• Open Access

Acting fast helps avoid extinction

Authors

  • Tara G. Martin,

    1. CSIRO Ecosystem Sciences, Ecosciences Precinct, 41 Boggo Rd, Dutton Park, Brisbane, Queensland 4102, Australia
    2. ARC Centre of Excellence for Environmental Decisions, School of Biological Sciences, University of Queensland, St Lucia, Queensland 4072, Australia
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  • Simon Nally,

    1. Department of Sustainability, Environment, Water, Population and Communities, GPO 787 Canberra Australian Capital Territory 2601, Australia
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  • Andrew A. Burbidge,

    1. 87 Rosedale St, Floreat, Western Australia 6014, Australia
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  • Sophie Arnall,

    1. School of Animal Biology, The University of Western Australia, 35 Stirling Highway, Crawley, Western Australia 6009, Australia
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  • Stephen T. Garnett,

    1. Research Institute for Environment and Livelihoods, Charles Darwin University, Casuarina, Northern Territory 0909, Australia
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  • Matt W. Hayward,

    1. Australian Wildlife Conservancy, PO Box 432, Nichols Point, Victoria, 3501, Australia & Nelson Mandela Metropolitan University, Port Elizabeth, South Africa
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  • Linda F. Lumsden,

    1. Arthur Rylah Institute for Environmental Research, Department of Sustainability and Environment, PO Box 137, Heidelberg, Victoria 3084, Australia
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  • Peter Menkhorst,

    1. Arthur Rylah Institute for Environmental Research, Department of Sustainability and Environment, PO Box 137, Heidelberg, Victoria 3084, Australia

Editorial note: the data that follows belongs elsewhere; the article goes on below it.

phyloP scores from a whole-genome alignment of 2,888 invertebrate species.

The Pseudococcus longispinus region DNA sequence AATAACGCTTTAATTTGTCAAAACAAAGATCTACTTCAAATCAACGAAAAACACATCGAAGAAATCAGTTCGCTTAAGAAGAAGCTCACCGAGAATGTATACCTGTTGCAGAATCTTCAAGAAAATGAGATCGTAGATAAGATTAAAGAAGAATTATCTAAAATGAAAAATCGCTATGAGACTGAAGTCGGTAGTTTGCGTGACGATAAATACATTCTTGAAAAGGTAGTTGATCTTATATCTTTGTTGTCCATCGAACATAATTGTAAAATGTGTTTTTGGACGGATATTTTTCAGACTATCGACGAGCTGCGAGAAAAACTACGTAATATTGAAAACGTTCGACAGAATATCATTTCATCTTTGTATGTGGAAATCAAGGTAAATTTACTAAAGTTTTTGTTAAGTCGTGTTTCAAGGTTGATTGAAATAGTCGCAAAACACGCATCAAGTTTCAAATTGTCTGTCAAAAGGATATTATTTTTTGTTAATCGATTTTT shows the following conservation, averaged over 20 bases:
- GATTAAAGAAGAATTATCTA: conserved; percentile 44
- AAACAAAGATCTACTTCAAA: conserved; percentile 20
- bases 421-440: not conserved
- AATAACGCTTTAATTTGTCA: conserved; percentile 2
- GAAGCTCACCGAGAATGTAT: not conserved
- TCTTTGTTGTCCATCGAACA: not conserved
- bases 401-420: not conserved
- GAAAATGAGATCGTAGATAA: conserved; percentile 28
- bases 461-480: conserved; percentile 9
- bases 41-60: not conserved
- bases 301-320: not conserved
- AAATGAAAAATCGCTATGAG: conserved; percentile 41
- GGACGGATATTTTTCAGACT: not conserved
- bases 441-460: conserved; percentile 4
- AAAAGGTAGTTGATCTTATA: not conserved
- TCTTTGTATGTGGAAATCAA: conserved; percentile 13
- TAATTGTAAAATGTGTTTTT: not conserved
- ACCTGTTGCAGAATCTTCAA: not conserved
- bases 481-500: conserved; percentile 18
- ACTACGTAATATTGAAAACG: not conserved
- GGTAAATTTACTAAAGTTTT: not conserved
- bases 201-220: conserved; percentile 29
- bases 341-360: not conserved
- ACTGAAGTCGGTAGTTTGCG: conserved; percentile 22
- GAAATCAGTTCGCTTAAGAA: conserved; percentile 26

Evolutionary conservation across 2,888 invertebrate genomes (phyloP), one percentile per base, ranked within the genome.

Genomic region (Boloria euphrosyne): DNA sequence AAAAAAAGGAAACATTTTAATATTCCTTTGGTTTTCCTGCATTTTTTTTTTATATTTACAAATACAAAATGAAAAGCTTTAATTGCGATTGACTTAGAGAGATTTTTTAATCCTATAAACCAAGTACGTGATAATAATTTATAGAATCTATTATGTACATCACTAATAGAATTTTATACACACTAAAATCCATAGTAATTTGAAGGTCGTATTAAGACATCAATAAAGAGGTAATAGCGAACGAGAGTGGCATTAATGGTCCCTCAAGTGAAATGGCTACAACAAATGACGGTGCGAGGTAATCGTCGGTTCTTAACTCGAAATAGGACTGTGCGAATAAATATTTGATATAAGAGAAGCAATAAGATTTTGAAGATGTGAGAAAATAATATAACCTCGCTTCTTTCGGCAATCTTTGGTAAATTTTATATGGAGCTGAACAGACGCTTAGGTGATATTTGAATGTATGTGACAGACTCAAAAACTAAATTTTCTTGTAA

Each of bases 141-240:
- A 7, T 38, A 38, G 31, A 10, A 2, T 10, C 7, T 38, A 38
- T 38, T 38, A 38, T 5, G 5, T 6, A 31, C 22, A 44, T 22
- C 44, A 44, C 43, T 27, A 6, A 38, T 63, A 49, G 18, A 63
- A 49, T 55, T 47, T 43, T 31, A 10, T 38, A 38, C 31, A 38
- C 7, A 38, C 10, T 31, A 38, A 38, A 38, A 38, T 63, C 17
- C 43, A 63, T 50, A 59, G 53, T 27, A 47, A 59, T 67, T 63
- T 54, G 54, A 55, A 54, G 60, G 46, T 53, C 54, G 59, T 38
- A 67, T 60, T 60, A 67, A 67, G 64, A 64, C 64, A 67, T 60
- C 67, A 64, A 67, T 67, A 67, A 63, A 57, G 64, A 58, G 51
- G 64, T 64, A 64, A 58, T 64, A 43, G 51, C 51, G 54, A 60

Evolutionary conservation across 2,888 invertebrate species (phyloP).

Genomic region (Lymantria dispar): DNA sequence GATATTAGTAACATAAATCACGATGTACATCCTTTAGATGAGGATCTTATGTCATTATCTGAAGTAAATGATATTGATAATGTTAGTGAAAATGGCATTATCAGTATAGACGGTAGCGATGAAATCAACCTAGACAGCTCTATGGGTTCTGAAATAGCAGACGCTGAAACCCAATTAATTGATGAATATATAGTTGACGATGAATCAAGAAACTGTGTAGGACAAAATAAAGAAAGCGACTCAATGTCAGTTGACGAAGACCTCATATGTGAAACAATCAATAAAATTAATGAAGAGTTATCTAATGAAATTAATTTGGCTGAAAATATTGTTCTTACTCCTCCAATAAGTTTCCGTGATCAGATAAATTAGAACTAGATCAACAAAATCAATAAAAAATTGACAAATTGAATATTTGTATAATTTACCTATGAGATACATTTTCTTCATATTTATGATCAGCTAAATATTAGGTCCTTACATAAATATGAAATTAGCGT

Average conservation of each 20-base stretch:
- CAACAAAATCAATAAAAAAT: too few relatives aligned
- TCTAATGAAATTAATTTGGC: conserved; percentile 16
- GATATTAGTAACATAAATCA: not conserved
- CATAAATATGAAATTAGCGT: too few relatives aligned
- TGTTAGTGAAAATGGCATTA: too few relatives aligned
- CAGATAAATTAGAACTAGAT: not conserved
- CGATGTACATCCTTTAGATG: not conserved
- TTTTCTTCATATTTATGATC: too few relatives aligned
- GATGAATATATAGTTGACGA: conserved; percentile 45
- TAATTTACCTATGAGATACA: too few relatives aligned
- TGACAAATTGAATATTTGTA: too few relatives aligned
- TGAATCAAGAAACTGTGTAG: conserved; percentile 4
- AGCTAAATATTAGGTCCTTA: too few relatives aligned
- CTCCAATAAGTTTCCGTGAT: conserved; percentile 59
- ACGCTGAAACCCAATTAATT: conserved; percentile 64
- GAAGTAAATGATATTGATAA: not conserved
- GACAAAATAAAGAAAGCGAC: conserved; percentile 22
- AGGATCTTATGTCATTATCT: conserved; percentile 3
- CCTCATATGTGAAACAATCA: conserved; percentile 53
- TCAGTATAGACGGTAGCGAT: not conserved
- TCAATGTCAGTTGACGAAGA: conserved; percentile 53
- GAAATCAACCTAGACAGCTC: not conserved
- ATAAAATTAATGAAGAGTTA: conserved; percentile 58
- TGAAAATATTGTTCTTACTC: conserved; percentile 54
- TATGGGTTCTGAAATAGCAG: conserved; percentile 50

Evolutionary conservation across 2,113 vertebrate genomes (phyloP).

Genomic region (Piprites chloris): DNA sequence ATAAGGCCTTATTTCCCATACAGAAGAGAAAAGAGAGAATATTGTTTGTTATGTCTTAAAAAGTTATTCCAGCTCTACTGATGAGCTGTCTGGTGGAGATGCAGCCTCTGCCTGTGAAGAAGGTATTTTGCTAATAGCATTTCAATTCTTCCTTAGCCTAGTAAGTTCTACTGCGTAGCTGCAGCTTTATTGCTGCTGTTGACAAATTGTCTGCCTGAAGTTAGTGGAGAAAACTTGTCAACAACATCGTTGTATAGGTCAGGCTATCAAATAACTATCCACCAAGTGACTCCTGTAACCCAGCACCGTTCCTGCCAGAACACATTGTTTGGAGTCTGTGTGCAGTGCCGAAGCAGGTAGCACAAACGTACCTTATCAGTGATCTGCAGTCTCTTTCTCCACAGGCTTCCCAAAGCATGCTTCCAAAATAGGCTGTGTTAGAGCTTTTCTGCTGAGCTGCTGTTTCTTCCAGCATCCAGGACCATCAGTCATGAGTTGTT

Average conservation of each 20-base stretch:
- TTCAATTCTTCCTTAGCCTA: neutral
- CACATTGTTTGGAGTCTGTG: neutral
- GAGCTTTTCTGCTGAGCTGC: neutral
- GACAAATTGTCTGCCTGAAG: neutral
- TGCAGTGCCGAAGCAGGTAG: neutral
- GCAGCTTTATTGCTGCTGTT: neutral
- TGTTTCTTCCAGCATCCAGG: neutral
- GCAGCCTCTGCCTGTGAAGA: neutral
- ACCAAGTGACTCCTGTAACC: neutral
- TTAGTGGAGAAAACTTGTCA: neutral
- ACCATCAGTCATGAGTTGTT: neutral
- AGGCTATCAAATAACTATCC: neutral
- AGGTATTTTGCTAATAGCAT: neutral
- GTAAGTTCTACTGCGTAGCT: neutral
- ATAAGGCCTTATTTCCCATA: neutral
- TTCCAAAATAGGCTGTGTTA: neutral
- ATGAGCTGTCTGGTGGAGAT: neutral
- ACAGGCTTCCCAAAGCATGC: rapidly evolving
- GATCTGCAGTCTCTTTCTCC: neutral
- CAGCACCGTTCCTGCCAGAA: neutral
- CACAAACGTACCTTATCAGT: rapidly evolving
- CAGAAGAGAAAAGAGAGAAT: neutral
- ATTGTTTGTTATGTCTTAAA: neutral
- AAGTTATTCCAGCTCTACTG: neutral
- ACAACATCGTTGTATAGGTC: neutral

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  • Eve McDonald-Madden,

    1. CSIRO Ecosystem Sciences, Ecosciences Precinct, 41 Boggo Rd, Dutton Park, Brisbane, Queensland 4102, Australia
    2. ARC Centre of Excellence for Environmental Decisions, School of Biological Sciences, University of Queensland, St Lucia, Queensland 4072, Australia
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  • Hugh P. Possingham

    1. ARC Centre of Excellence for Environmental Decisions, School of Biological Sciences, University of Queensland, St Lucia, Queensland 4072, Australia
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  • Editor 
    Dr. Andrew Knight

Tara G. Martin, CSIRO GPO Box 2583, Brisbane QLD 4001, Australia. Tel: +61 7 3833 5727. E-mail: Tara.Martin@csiro.au

Abstract

Failure to act quickly on evidence of rapid population decline has led to the first mammal extinction in Australia in the last 50 years, the Christmas Island Pipistrelle (Pipistrellus murrayi). The fate of another iconic species, the migratory Orange-bellied Parrot (Neophema chrysogaster), monitored intensively for over 20 years, hangs in the balance. To inform future conservation management and decision making, we investigate the decision process that has led to the plight of both species. Our analysis suggests three globally relevant recommendations for minimizing species extinction worldwide: (1) informed, empowered, and responsive governance and leadership is essential; (2) processes that ensure institutional accountability must be in place, and; (3) decisions must be made whilst there is an opportunity to act. The bottom line is that, unless responsive and accountable institutional processes are in place, decisions will be delayed and extinction will occur.

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